Did You Report Your Address Change To The USCIS?
Here's an Immigration Quiz where you can’t afford not to know the answer!
All the USCIS needs to arrest you, detain you, and deport you is your failure to submit form AR-11 within ten days every time you change your address. True or false?
The answer is true. This has been the law for over 50 years. See section 265 of the Immigration and Nationality Act. However, only lately has the USCIS and ICE begun to enforce this law. Believe it or not, even long-time permanent residents are facing prison terms and deportation for failure to submit a change of address.
Most non-U.S. citizens must report a change of address within 10 days of moving within the United States or its territories. Exceptions include:
Diplomats (visa status A), Official government representatives to an international organization (visa status G), and Certain non-immigrants who do not possess a visa and who are in the U.S. for fewer than 30 days.
How Do I Report My Change of Address?
If you are not a U.S. citizen, and do not belong to one of the three excepted groups listed above, please refer to the following table:
Then you must
Have no pending cases;
Have a case pending OR a recently approved case;
Change your address on pending cases ( online OR by phone at 1-800-375-5283)
The USCIS Online Change of Address service allows you to complete both an AR-11 and change your address on any pending cases. Note that if you submit a signed Form AR-11 online without also updating your address on pending applications and petitions, you will still need to do so either by calling 1-800-375-5283 or by going online to do so at a later time.
If you mail a paper Form AR-11, we strongly recommend using certified, registered or return receipt mail. This will give you documentation that you did mail the form to USCIS, in case there should ever be a question. The address to mail the AR-11 form is:
U.S. Department of Homeland Security U.S. Citizenship and Immigration Services Change of Address P.O. Box 7134 London, KY 40742-7134
What Should I Include?
For the Form AR-11: Complete the information requested on the form, including present address, last address (most recent only), alien or registration number, country of citizenship, date of birth, and your signature.
You do not need to include temporary addresses as long as you maintain your present address as your permanent residence and continue to receive mail there.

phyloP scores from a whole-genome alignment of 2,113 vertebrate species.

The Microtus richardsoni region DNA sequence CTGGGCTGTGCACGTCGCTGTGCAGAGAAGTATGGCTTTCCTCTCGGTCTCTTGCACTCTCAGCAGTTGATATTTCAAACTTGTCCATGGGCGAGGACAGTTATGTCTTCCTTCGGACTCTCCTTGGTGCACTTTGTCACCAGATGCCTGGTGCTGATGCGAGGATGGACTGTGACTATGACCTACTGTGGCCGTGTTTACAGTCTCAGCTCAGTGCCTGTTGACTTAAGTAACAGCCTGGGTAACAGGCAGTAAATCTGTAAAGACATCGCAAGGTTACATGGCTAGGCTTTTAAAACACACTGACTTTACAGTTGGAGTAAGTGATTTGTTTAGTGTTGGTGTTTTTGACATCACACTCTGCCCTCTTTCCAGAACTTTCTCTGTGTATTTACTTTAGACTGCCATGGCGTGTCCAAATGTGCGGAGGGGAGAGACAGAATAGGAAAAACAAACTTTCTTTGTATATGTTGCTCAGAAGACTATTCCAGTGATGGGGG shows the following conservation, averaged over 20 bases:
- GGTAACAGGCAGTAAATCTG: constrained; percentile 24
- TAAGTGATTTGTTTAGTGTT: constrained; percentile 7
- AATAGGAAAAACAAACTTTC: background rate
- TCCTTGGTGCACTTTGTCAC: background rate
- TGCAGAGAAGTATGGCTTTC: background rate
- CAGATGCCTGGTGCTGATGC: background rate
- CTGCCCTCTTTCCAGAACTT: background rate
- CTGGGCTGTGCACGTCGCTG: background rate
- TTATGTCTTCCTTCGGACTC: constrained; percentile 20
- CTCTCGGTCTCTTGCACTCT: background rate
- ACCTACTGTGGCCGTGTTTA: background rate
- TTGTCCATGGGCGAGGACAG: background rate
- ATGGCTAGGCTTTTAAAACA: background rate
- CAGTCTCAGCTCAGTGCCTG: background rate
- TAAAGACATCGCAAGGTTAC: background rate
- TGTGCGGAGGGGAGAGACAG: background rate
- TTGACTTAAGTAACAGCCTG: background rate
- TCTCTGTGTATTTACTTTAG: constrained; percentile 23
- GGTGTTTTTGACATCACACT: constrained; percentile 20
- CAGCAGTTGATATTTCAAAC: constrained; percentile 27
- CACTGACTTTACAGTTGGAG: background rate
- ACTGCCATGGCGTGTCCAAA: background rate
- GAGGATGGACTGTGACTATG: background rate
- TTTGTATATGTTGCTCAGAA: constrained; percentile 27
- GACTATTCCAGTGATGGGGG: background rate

When sending us a change of address, you do not need to include numerous last addresses; only the most recent last address is needed.
Be sure to also indicate in the appropriate block on the AR-11 your current employment and school, where applicable.
U.S. citizens are not required to file a Form AR-11 and can make a change of address on pending cases via our Online Change of Address page or by calling 1-800-375-5283. U.S. Citizens who do not have an application or petition pending with USCIS are only legally required to notify USCIS of a change of address if they have previously submitted a Form I-864 on behalf of someone who has become a permanent resident. If you have previously submitted a Form I-864 Affidavit of Support for someone who immigrated to the U.S., you must complete a Form I-865 within thirty days of the completion of your move.
The address reporting requirement should not be confused with renewal or replacement of lawful permanent resident cards (Form I-551) or replacement of other evidence of alien registration, such as the Form I-94, Arrival-Departure Record; I-186, Nonresident Mexican Border Crossing Card; I-688, Temporary Resident Card; or, I-766, Employment Authorization Document.
All non-U.S. citizens (aliens) who are required to be registered are also required to keep the USCIS informed of their current address. This is particularly important when you have filed an application or petition for a benefit under the Immigration and Nationality Act and expect notification of a decision on that application. In addition, the USCIS may need to contact you to provide other issued documents or return original copies of evidence you submitted.
It is also mandatory for any alien who has been designated as a “special registrant" under 8 CFR § 264.1(f) to inform the USCIS whenever he or she has a change of address, employment or school. The special registrant rule is effective as of September 11, 2002. For information about special registration, go to the U.S. Immigration and Customs Enforcement website.
The Immigration and Nationality Act of 1952, Section 265, established the reporting requirement. Although during the past 20 years, the address reporting requirements have fallen into general disuse, since September 11, a number of persons have been arrested and taken into custody based upon their failure to timely file form AR-11 with the USCIS. In issuing the proposed student regulations on April 12, 2002, the USCIS called attention to the AR-11 reporting requirement.
We recommend that every time you change your address, you file a form AR-11 for each member of your family within ten days of the change, by certified mail, return-receipt requested. Keep photocopies of the filled-out AR-11 forms and the certified mail receipts as proof that you have complied with the law.